Texas accounted for 28 percent of both U.S. non-farm and private-sector jobs added between December 2000 and January, when he left. Yet its economy benefited from burgeoning oil and natural gas drilling, and those jobs didn’t always translate into a higher standard of living.
Almost 6 percent of Texan hourly workers made the federal minimum wage or less last year, compared with about 4 percent in the U.S. Twenty percent of residents lacked health insurance in 2013, tied with Nevada for highest in the U.S.
While Perry did trim taxes and control government growth, he can’t take credit for everything because he “didn’t put the oil under the state,” said Cal Jillson, a political-science professor at Southern Methodist University in Dallas.
Wisconsin Governor Scott Walker
As he campaigned for governor in 2010, Walker promised that Wisconsin would create 250,000 jobs during his first term.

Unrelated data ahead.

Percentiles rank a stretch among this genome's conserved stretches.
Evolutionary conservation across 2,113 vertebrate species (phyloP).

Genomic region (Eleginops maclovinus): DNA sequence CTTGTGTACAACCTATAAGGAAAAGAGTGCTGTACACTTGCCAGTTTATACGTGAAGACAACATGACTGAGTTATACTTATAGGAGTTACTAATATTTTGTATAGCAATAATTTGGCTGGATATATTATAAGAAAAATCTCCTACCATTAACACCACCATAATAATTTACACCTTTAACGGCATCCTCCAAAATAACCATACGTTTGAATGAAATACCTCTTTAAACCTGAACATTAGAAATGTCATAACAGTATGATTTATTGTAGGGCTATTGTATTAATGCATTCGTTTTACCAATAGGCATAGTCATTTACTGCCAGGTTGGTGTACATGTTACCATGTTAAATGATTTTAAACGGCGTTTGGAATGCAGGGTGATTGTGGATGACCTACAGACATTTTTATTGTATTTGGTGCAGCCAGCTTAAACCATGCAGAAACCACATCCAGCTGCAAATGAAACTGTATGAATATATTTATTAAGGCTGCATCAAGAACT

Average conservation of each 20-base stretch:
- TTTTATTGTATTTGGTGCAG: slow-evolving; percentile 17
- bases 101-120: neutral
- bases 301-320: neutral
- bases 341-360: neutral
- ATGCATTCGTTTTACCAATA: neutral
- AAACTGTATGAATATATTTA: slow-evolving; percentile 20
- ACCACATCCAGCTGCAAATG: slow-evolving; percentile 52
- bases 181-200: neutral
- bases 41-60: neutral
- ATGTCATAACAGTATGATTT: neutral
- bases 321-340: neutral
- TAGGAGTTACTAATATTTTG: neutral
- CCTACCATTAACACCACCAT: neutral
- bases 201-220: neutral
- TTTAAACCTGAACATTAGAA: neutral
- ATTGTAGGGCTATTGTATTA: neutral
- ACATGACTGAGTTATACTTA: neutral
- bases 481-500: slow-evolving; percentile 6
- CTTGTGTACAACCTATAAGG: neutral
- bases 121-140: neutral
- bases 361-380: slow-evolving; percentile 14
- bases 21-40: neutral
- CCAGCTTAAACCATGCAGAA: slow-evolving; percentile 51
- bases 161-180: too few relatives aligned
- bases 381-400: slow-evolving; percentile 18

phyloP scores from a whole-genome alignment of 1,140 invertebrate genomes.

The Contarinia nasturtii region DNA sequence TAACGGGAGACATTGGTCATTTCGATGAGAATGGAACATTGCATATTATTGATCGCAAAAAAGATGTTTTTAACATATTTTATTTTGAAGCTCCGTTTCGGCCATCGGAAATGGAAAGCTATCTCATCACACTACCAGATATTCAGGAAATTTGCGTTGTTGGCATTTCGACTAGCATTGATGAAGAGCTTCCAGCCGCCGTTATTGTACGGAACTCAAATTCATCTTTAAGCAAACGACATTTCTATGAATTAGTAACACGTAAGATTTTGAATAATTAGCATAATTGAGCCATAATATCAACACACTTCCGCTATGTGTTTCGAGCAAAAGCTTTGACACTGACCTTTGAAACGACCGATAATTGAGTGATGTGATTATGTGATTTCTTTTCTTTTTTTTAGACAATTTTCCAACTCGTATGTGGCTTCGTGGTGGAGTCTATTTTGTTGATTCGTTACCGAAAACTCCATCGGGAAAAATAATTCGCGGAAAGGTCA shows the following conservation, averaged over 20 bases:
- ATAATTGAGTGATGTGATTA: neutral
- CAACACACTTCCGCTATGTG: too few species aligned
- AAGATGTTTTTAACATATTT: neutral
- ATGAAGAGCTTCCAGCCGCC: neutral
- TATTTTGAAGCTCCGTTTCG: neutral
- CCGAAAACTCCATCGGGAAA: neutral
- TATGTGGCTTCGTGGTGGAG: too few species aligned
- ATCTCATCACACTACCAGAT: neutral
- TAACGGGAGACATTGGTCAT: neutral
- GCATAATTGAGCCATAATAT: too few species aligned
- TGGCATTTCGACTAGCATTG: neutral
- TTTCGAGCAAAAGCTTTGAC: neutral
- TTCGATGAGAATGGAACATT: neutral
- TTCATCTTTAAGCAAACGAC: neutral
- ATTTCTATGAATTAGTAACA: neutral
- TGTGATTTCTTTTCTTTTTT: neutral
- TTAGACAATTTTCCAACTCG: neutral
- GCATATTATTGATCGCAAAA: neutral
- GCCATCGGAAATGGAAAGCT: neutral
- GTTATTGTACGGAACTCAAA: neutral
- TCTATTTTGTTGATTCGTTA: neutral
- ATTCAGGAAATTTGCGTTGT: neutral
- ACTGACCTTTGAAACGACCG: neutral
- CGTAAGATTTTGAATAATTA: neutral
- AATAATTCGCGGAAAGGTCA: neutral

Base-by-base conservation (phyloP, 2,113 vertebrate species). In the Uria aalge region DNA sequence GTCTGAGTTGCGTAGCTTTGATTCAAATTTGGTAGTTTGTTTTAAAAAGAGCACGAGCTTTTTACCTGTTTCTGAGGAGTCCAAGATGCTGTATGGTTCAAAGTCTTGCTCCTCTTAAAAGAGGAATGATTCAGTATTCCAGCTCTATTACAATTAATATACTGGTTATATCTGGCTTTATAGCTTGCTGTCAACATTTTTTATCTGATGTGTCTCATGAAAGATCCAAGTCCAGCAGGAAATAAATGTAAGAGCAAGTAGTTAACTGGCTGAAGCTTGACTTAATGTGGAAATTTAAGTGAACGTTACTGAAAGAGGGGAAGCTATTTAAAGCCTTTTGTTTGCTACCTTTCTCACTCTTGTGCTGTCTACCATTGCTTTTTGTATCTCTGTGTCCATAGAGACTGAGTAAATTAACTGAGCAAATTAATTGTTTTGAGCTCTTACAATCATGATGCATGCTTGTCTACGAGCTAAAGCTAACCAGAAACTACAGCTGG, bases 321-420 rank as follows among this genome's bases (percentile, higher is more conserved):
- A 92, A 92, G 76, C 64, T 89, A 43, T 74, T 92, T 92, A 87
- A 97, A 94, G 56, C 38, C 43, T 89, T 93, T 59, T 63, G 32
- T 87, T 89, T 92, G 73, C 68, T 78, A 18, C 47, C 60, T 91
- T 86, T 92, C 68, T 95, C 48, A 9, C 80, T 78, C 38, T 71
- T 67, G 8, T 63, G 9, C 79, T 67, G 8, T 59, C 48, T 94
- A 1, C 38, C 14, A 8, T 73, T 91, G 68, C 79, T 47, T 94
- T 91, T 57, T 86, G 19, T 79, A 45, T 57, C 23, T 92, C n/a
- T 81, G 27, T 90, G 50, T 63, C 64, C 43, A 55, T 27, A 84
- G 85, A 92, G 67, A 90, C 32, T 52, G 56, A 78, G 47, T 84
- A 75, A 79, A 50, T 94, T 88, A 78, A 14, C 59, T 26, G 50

After only about half those jobs materialized, the two-term Republican is now talking about other things.
“We turned things around so much that our rainy day fund is 165 times bigger than when we took office,” Walker said June 2.
State law requires deposits when tax revenue exceeds estimates, and there have been no transfers for the past two years because lawmakers suspended them to spend the funds on other purposes.
The governor has defended his jobs pledge as an effort to “set high goals” after the state lost 133,000 jobs during his Democratic predecessor’s term.
Yet Wisconsin ranks 34th in job creation during Walker’s tenure, data show.
—With assistance from Margaret Newkirk and Duane D. Stanford in Atlanta, Terrence Dopp in Trenton, John McCormick in Chicago and Michelle Jamrisko in Washington.